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So Healthy Together: The Care and Feeding of Your Immune System

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Photo by Ben White on Unsplash

With all of the COVID-related anxiety we’ve slogged through these past years, it’s been very easy to forget just how remarkable the human immune system is. All animals have some ability to recognize and differentiate between the self and the other and to repel or avoid things that are not part of the team. The more sophisticated the organism, the more sophisticated the systems for providing immunity, with terrestrial animals such as mammals, reptiles, and birds generally having the most robust toolset. Our immune systems are quite similar to those in other higher vertebrates and are further enhanced by our understanding of hygiene and our use of vaccination.

The adaptive and innate immune system

Some antibodies are given to us at birth, some from vaccination, and some are made as we are exposed to new antigens.

Sophisticated immunity consists of two highly-evolved systems which work in tandem to deal with trespassers in our bodies. The most evolved tool in our immunological arsenal is the acquired immune system, largely a function of antibodies (also called immunoglobulins), which are proteins created by a joint effort between our T and B blood cells. Antibodies are specifically tailored for different types of invasive agents (or antigens) and can be produced en masse once a threat is recognized. Some antibodies are given to us at birth from our mothers, some we acquire from vaccination, and some are made in-house as we are exposed to new antigens, but they are all part of an evolutionary arms race between us and the viruses, bacteria, and other invaders.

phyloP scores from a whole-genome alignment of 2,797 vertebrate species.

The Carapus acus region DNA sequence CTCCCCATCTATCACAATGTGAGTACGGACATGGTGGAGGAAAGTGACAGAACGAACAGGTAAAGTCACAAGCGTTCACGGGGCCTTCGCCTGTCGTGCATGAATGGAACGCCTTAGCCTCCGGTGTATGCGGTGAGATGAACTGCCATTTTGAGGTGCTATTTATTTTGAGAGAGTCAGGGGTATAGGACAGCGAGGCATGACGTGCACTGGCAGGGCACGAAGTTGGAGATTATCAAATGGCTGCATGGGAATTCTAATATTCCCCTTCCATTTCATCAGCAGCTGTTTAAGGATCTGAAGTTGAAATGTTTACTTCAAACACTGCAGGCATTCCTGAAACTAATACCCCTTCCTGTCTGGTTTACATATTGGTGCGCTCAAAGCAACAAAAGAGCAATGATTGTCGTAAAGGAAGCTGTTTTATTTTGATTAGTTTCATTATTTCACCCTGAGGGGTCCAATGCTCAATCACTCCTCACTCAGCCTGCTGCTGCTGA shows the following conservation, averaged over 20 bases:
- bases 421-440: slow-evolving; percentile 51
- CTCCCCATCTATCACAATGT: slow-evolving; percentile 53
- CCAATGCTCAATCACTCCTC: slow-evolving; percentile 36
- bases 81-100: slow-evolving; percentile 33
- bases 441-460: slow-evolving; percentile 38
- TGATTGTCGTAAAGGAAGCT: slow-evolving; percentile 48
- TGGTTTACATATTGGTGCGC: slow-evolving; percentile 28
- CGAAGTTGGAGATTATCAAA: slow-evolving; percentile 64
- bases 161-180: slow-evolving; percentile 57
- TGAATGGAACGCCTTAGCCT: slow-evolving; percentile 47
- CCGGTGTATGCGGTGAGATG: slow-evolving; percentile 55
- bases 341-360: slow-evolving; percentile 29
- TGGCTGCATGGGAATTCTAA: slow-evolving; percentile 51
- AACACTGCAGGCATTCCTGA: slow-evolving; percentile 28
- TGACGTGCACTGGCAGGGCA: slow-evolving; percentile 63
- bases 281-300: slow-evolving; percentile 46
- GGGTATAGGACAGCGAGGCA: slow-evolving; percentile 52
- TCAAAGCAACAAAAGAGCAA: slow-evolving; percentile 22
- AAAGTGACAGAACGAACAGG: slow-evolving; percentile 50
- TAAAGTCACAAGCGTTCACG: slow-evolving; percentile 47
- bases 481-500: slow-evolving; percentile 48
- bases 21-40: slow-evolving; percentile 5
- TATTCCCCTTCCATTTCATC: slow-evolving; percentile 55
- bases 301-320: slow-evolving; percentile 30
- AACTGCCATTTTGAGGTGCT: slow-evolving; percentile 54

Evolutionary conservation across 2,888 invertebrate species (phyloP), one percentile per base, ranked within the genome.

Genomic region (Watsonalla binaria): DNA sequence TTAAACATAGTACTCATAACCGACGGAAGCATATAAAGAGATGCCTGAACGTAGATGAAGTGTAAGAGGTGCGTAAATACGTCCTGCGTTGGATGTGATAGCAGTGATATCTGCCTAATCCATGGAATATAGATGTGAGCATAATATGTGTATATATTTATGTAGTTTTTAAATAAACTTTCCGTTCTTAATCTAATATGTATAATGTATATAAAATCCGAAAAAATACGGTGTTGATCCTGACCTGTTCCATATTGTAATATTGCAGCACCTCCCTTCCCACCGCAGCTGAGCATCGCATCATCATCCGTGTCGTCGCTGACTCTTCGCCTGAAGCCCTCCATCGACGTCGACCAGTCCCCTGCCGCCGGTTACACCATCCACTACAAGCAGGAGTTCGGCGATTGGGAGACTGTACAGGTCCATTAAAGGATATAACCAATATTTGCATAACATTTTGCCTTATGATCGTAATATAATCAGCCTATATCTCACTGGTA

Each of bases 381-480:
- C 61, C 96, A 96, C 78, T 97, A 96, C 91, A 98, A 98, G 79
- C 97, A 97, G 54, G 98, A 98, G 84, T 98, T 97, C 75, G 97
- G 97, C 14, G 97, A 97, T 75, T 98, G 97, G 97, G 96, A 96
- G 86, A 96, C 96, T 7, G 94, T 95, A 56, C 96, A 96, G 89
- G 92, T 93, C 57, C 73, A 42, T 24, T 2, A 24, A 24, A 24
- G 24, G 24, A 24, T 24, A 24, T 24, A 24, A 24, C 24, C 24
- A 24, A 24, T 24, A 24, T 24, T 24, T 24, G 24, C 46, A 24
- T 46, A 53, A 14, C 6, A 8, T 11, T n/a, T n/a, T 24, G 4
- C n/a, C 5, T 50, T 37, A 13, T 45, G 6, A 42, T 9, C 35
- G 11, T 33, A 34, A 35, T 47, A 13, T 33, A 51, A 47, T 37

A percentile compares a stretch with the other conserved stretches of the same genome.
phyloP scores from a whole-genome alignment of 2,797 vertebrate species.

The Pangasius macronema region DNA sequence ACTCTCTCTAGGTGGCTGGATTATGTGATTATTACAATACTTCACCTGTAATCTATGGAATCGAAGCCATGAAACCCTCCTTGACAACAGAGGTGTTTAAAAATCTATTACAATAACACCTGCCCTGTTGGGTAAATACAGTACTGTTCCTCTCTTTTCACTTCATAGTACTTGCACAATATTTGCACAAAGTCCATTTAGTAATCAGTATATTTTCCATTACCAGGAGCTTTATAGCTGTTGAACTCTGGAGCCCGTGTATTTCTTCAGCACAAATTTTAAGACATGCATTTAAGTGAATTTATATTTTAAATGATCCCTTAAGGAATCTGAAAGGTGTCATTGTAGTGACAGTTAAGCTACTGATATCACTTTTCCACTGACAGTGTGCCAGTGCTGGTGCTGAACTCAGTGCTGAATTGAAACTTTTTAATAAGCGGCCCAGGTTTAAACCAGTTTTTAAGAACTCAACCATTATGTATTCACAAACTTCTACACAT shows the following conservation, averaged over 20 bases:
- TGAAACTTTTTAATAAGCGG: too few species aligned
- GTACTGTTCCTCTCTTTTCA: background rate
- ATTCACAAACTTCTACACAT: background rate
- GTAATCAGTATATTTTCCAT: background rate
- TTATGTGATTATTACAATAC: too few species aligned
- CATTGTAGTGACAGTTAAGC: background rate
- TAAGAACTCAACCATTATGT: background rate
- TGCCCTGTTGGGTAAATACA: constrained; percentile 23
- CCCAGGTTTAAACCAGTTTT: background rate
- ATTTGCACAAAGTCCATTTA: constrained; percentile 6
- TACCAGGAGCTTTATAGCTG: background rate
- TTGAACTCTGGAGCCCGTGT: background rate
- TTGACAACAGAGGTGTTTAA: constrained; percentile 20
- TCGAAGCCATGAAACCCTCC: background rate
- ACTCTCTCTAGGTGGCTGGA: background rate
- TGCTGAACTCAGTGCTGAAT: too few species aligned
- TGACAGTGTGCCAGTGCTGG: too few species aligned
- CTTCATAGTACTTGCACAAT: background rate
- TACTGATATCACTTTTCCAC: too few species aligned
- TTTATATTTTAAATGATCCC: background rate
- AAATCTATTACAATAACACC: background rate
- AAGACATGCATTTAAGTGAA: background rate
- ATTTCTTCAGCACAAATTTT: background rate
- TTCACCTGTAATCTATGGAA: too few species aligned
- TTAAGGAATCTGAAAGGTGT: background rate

On the other hand, the innate or complement immune system maintains more or less the same functionality from birth, and it augments the more advanced efforts of the antibodies with plenty of heavy lifting. Its job is blocking, tearing apart, and devouring known invaders (including those marked by antibodies), as well as causing the inflammation necessary to contain invasive agents. The innate and adaptive immune systems are found in some capacity within almost all terrestrial vertebrates, to the extent where we can assume a concerted effort between the two became an evolutionary necessity, and those critters without the pair simply didn’t survive to tell the tale.

The powerful antibodies shared by the higher vertebrates are the result of what is considered a “complete” immune system by evolutionary standards: one with a thymus, a spleen, bone marrow, and lymph nodes. While our evolutionary ancestors did the heavy lifting for millions and millions of years to get us here, it is incumbent upon us to make their work worthwhile by taking good care of those systems – and ourselves.


By the time we’re mature, we’ve already made all the T cells we’re going to need.